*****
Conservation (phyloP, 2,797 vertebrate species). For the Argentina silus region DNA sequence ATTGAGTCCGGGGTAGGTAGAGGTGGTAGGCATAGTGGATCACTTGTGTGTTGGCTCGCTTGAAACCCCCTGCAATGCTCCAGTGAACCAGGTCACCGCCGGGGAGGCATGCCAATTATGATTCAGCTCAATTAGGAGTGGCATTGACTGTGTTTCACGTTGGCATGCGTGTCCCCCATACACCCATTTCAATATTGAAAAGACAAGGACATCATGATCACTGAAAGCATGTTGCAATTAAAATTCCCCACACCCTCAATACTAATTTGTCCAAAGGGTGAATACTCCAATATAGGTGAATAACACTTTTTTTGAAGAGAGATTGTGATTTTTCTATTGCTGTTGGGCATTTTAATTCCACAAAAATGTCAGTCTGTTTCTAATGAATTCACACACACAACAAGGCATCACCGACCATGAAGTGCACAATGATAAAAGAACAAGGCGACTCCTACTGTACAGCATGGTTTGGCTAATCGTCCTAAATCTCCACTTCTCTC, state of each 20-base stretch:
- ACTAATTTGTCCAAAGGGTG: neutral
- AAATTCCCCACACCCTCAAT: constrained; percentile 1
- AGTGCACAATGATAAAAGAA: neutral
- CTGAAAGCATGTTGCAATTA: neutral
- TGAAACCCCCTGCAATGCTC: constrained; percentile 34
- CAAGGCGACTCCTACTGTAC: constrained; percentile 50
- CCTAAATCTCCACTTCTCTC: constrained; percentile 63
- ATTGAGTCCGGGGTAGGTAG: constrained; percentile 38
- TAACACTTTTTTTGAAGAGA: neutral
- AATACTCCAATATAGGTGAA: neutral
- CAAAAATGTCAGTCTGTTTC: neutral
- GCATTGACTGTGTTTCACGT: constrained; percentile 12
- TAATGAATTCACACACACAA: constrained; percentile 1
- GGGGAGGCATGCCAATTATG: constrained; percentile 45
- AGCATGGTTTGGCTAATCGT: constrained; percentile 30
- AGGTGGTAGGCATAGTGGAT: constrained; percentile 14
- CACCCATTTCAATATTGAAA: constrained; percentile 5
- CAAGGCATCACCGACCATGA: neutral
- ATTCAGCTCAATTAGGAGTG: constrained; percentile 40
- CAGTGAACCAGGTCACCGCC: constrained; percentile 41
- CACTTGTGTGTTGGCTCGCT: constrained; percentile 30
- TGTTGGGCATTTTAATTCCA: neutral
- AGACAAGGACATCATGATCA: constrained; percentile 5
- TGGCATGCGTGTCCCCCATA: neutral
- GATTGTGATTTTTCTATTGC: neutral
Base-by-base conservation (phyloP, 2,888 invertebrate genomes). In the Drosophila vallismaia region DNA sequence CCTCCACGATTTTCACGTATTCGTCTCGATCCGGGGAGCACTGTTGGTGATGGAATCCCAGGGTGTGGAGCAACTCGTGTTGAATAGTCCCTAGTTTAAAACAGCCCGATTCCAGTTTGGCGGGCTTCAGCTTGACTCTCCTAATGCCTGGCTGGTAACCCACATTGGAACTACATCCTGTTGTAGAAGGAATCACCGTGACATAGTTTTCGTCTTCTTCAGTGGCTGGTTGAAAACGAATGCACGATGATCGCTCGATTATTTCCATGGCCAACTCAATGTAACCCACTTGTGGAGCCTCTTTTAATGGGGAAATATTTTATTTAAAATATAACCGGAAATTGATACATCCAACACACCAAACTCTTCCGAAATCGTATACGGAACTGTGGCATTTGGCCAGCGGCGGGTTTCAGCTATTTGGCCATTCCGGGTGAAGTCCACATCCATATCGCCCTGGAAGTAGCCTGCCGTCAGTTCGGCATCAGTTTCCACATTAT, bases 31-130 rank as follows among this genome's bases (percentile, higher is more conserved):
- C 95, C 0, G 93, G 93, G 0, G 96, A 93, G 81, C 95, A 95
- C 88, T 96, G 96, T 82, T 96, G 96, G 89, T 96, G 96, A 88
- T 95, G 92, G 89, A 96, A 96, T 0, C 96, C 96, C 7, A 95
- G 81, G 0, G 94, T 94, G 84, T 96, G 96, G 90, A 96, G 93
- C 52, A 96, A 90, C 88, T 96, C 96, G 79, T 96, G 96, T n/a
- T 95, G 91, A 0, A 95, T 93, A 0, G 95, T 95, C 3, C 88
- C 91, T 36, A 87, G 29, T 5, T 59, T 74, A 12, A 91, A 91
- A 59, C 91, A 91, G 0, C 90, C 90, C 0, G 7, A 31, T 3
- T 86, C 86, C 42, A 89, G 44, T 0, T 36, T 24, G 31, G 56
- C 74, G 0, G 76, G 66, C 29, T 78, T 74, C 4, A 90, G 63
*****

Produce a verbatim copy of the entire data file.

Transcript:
Conservation (phyloP, 2,797 vertebrate species). For the Argentina silus region DNA sequence ATTGAGTCCGGGGTAGGTAGAGGTGGTAGGCATAGTGGATCACTTGTGTGTTGGCTCGCTTGAAACCCCCTGCAATGCTCCAGTGAACCAGGTCACCGCCGGGGAGGCATGCCAATTATGATTCAGCTCAATTAGGAGTGGCATTGACTGTGTTTCACGTTGGCATGCGTGTCCCCCATACACCCATTTCAATATTGAAAAGACAAGGACATCATGATCACTGAAAGCATGTTGCAATTAAAATTCCCCACACCCTCAATACTAATTTGTCCAAAGGGTGAATACTCCAATATAGGTGAATAACACTTTTTTTGAAGAGAGATTGTGATTTTTCTATTGCTGTTGGGCATTTTAATTCCACAAAAATGTCAGTCTGTTTCTAATGAATTCACACACACAACAAGGCATCACCGACCATGAAGTGCACAATGATAAAAGAACAAGGCGACTCCTACTGTACAGCATGGTTTGGCTAATCGTCCTAAATCTCCACTTCTCTC, state of each 20-base stretch:
- ACTAATTTGTCCAAAGGGTG: neutral
- AAATTCCCCACACCCTCAAT: constrained; percentile 1
- AGTGCACAATGATAAAAGAA: neutral
- CTGAAAGCATGTTGCAATTA: neutral
- TGAAACCCCCTGCAATGCTC: constrained; percentile 34
- CAAGGCGACTCCTACTGTAC: constrained; percentile 50
- CCTAAATCTCCACTTCTCTC: constrained; percentile 63
- ATTGAGTCCGGGGTAGGTAG: constrained; percentile 38
- TAACACTTTTTTTGAAGAGA: neutral
- AATACTCCAATATAGGTGAA: neutral
- CAAAAATGTCAGTCTGTTTC: neutral
- GCATTGACTGTGTTTCACGT: constrained; percentile 12
- TAATGAATTCACACACACAA: constrained; percentile 1
- GGGGAGGCATGCCAATTATG: constrained; percentile 45
- AGCATGGTTTGGCTAATCGT: constrained; percentile 30
- AGGTGGTAGGCATAGTGGAT: constrained; percentile 14
- CACCCATTTCAATATTGAAA: constrained; percentile 5
- CAAGGCATCACCGACCATGA: neutral
- ATTCAGCTCAATTAGGAGTG: constrained; percentile 40
- CAGTGAACCAGGTCACCGCC: constrained; percentile 41
- CACTTGTGTGTTGGCTCGCT: constrained; percentile 30
- TGTTGGGCATTTTAATTCCA: neutral
- AGACAAGGACATCATGATCA: constrained; percentile 5
- TGGCATGCGTGTCCCCCATA: neutral
- GATTGTGATTTTTCTATTGC: neutral
Base-by-base conservation (phyloP, 2,888 invertebrate genomes). In the Drosophila vallismaia region DNA sequence CCTCCACGATTTTCACGTATTCGTCTCGATCCGGGGAGCACTGTTGGTGATGGAATCCCAGGGTGTGGAGCAACTCGTGTTGAATAGTCCCTAGTTTAAAACAGCCCGATTCCAGTTTGGCGGGCTTCAGCTTGACTCTCCTAATGCCTGGCTGGTAACCCACATTGGAACTACATCCTGTTGTAGAAGGAATCACCGTGACATAGTTTTCGTCTTCTTCAGTGGCTGGTTGAAAACGAATGCACGATGATCGCTCGATTATTTCCATGGCCAACTCAATGTAACCCACTTGTGGAGCCTCTTTTAATGGGGAAATATTTTATTTAAAATATAACCGGAAATTGATACATCCAACACACCAAACTCTTCCGAAATCGTATACGGAACTGTGGCATTTGGCCAGCGGCGGGTTTCAGCTATTTGGCCATTCCGGGTGAAGTCCACATCCATATCGCCCTGGAAGTAGCCTGCCGTCAGTTCGGCATCAGTTTCCACATTAT, bases 31-130 rank as follows among this genome's bases (percentile, higher is more conserved):
- C 95, C 0, G 93, G 93, G 0, G 96, A 93, G 81, C 95, A 95
- C 88, T 96, G 96, T 82, T 96, G 96, G 89, T 96, G 96, A 88
- T 95, G 92, G 89, A 96, A 96, T 0, C 96, C 96, C 7, A 95
- G 81, G 0, G 94, T 94, G 84, T 96, G 96, G 90, A 96, G 93
- C 52, A 96, A 90, C 88, T 96, C 96, G 79, T 96, G 96, T n/a
- T 95, G 91, A 0, A 95, T 93, A 0, G 95, T 95, C 3, C 88
- C 91, T 36, A 87, G 29, T 5, T 59, T 74, A 12, A 91, A 91
- A 59, C 91, A 91, G 0, C 90, C 90, C 0, G 7, A 31, T 3
- T 86, C 86, C 42, A 89, G 44, T 0, T 36, T 24, G 31, G 56
- C 74, G 0, G 76, G 66, C 29, T 78, T 74, C 4, A 90, G 63